Stereoscopic Animated Hypercube (Original version)

arrowHypercube Applet (below) doesn't work even though you installed Java?
 Run the Hypercube Web-Start Application instead.
 This downloads a jnlp (Java Web Start) file that tells Java how to run the Hypercube outside of your browser.
 See my Java Web Start notes.

screen shot

NASA Astronomy Picture of the Day, April 18, 2001
JARS TOP 1%, July 1996
(S/N B080731-2)
Gamelan Featured Applet, May 1996
Java-SIG's Best 100 Applets

More Java applets here.

In particular:

Also see Russell Towle's 4D QuickTime Animations (amazing morphing figures).

How to See It

If your browser supports Java, you should see an animated image above (generated by a Java applet embedded on the page). Otherwise, you should see a static image.
  • If you don't have 3D glasses, you can view using the look crossed method. Single-click the "Stereo" button twice. This causes the applet to display two separate images which you can view stereoscopically by crossing your eyes. The easiest way to bring the two images together is to hold up a finger between your face and the monitor. Look at the finger, then shift your attention to the images on the monitor. When they are properly merged, you will see three images. The center image is stereoscopic. Ignore the outer images. If you have difficulty crossing your eyes, try moving back away from the monitor. This reduces the degree of eye-crossing required. Once you have the stereoscopic image in focus, try using your hands to frame the center image and block out the outer images. When you get your hands in the correct position, there is an illusion that the 3D image is floating in space between your hands. Since the double image requires more width than height, I recommend that you use the "Detach" button to put the applet into its own window so you can resize it.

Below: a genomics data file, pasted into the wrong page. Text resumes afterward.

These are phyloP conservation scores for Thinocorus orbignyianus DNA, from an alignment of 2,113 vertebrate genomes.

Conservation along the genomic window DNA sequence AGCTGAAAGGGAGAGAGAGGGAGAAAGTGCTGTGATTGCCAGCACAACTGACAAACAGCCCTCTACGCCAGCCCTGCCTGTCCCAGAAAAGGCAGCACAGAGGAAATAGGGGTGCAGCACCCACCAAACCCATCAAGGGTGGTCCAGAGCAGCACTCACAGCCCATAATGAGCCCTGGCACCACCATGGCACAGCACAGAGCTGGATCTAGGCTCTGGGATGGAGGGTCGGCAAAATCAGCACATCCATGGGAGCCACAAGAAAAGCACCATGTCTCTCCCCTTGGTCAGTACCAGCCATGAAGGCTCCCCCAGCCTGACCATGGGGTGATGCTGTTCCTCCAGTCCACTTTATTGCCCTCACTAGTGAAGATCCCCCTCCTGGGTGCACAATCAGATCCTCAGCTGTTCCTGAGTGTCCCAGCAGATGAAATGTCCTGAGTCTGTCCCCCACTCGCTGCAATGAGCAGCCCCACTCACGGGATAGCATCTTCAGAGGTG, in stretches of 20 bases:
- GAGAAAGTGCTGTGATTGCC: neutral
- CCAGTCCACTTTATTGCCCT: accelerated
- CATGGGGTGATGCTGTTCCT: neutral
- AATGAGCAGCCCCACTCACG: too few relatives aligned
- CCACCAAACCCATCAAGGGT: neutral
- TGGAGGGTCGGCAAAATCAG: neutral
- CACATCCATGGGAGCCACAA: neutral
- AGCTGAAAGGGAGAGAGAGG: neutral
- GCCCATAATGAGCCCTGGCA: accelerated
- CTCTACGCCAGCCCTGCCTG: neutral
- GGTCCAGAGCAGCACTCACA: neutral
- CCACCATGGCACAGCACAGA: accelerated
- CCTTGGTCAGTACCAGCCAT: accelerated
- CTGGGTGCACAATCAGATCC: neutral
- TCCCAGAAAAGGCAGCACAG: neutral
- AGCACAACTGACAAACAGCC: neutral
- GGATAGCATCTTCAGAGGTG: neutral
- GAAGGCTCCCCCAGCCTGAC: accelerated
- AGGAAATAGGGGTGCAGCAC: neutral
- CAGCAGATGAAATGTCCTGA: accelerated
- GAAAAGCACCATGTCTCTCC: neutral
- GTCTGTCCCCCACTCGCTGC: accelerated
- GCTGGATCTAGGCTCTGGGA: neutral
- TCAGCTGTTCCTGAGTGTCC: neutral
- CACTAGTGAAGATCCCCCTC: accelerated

• Red/Blue glasses provide the best viewing. If you have Red/Blue 3D glasses, view with the Red filter on the left. Start by looking at the little square in the middle of the image. I got my Garfield 3D glasses from a cereal box. You can cook up your own 3D glasses using Red and Blue cellophane (a flower shop might be a good source). I think some comic book stores also have them. You can also find web sites that will send you free 3D glasses, for example Rainbow Symphony.